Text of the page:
Ranabir Samaddar explores the possibility of a civil rights agenda for refugees. He contends that the states of South Asia tries to differentiate between political and economic migrants with the former being recognised as refugees. In the South Asian context such facile divisions are not possible since both groups are equally persecuted. Economic migrants are often victims of political persecution and are denied developmental aids. As a further explanation for the creation of refugees, Samaddar shows how borders make refugees in the South Asian region. Our brand of nationalism entails the acceptance of borders as unchangeable and sacrosanct and yet those very borders work against the settlement patterns of the region.
In the concluding chapter to the first section, Ravi Nair points out that both the governments of South Asia and the United Nations High Commission for Refugees have contribted to the politics of non-entree and the containment of refugees. They have thus failed to develop mechanisms by which the states could share the responsibility of rehabilitating and then protecting the refugees.
The thematic section is followed by five other sections, largely containing case studies of South Asian refugee groups including environmental refugees and internally displaced people. In a country paper on Bangladesh, Meghna Guhathakurta discusses the crucial issue of repatriation. She raises the vital question of when refugees should be repatriated. She discusses at length how the politics of the state forces population movement, especially when environmental and economic pressures act on the situation.
Following this macro study of the refugee situation in Bangladesh is a micro study of ‘Biharis’ in Bangladesh undertaken by Muhammad Nur Khan. He gives a poignant commentary on the plight of this Urdu-speaking group which supported Pakistan in the 1971 war but never found their way to, or their rightful place in, that land. Once their support was no longer politically crucial, the Pakistani government showed total disregard for their fate.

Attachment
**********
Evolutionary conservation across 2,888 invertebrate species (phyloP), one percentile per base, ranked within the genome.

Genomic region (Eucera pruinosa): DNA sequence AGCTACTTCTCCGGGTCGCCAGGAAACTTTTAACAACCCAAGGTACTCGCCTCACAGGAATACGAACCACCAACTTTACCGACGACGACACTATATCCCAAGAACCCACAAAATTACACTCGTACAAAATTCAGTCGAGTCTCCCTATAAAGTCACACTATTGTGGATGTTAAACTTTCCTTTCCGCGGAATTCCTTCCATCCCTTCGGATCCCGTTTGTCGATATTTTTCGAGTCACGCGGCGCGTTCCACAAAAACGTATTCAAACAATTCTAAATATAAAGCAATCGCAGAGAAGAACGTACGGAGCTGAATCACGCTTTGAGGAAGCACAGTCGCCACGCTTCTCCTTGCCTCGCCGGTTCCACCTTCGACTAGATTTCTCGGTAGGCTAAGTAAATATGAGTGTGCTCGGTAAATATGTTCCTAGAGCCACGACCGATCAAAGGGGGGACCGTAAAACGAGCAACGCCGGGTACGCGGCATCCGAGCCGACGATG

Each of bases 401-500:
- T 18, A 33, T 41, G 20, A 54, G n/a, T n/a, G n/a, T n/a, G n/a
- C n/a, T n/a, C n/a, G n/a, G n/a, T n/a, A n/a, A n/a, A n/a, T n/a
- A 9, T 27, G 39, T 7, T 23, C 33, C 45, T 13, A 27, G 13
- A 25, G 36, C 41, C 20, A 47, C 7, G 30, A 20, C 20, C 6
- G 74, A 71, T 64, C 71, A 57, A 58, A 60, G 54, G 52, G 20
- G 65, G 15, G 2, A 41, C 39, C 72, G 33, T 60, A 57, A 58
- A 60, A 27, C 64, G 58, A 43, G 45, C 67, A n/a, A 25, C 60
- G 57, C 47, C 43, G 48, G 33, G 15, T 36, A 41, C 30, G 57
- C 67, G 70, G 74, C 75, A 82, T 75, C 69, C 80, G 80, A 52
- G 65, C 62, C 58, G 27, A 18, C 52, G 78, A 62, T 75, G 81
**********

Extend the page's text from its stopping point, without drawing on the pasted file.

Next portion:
Manchanda and C. Amal Raj continue the tale of woe of the ‘Nowhere People’, or the Sri Lankan and Burmese refugees in India, who are now hostage to national security lobbies.
In the section dealing with development-related displacement, Malika Basu deals with India. The magnitude of these displacements is huge and the victims are largely those who do not have a political voice. They are largely tribals and less than 25 percent are lucky enough to be relocated even if often in areas much less habitable than what they had to leave behind. The state views compensation to these people as dole or favours granted and not as their rightful claims.
Other forms of internal displacements are due to war or civil strife such as in the case of the Tamils in Sri Lanka. The authors make the plea that non-refoulement principles should also be accepted for internally displaced people in South Asia.
This collection is a first of its kind. The writers have been able to transcend the statist perspective, and they not only tell us what has been done wrong but also give us the necessary corrective. The authors make a strong plea for the inclusion of the interests of voiceless people in policy making. By making population movements part of a non-statist political discourse, they have given a new direction to the subject. Even if part of their recommendations are accepted, it will contribute to the cause of peace in South Asia.